One of the most popular attractions in Camden is the city's waterfront, along the Delaware River. The waterfront is highlighted by its four main attractions, the USS New Jersey; the BB&T Pavilion; Campbell's Field; and the Adventure Aquarium. The waterfront is also the headquarters for Catapult Learning, a provider of K−12 contracted instructional services to public and private schools in the United States, and WebiMax, a full-service internet marketing company.
The Adventure Aquarium was originally opened in 1992 as the New Jersey State Aquarium at Camden. In 2005, after extensive renovation, the aquarium was reopened under the name Adventure Aquarium. The aquarium was one of the original centerpieces in Camden's plans to revitalize the city.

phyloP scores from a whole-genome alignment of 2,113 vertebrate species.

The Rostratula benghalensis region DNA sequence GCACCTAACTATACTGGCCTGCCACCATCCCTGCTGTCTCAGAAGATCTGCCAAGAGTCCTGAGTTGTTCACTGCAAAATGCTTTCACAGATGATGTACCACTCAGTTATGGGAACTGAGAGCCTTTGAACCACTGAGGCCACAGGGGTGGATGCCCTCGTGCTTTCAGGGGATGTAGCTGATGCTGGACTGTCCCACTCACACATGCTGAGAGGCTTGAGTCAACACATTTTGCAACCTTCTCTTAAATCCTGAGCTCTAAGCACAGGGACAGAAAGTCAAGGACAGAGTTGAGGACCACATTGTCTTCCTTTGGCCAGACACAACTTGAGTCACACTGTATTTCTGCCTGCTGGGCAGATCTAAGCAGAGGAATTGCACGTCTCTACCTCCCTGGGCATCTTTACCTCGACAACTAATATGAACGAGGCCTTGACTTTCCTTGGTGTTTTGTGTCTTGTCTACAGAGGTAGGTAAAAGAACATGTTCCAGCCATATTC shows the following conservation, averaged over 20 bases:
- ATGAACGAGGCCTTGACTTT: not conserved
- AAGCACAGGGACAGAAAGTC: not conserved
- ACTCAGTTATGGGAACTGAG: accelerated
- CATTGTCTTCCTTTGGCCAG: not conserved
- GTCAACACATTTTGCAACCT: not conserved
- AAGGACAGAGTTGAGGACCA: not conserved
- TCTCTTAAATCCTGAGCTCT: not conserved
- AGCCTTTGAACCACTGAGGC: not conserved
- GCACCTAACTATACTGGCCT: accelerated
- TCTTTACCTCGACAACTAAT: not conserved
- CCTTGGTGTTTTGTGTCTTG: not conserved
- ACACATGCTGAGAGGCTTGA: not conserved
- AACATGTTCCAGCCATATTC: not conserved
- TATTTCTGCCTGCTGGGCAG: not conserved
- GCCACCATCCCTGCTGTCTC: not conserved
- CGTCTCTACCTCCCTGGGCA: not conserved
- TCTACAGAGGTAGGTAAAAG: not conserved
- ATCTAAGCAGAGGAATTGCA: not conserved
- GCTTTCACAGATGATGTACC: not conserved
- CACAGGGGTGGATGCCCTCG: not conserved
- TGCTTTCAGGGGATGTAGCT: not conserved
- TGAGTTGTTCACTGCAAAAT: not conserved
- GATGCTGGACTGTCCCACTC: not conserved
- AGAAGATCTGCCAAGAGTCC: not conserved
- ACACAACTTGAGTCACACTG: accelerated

The Susquehanna Bank Center (formerly known as the Tweeter Center) is a 25,000-seat open-air concert amphitheater opened in 1995 and renamed after a 2008 deal in which the bank would pay $10 million over 15 years for naming rights.
Campbell's Field, opened in 2001, was home to the Camden Riversharks (which folded in 2015) of the independent Atlantic League; and the Rutgers–Camden baseball team.
The USS New Jersey (BB-62) was a U.S. Navy battleship that was intermittently active between the years 1943 and 1991. After its retirement, the ship was turned into the Battleship New Jersey Museum and Memorial, opened in 2001 along the waterfront. The New Jersey saw action during World War II, the Korean War, the Vietnam War, and provided support off Lebanon in early 1983.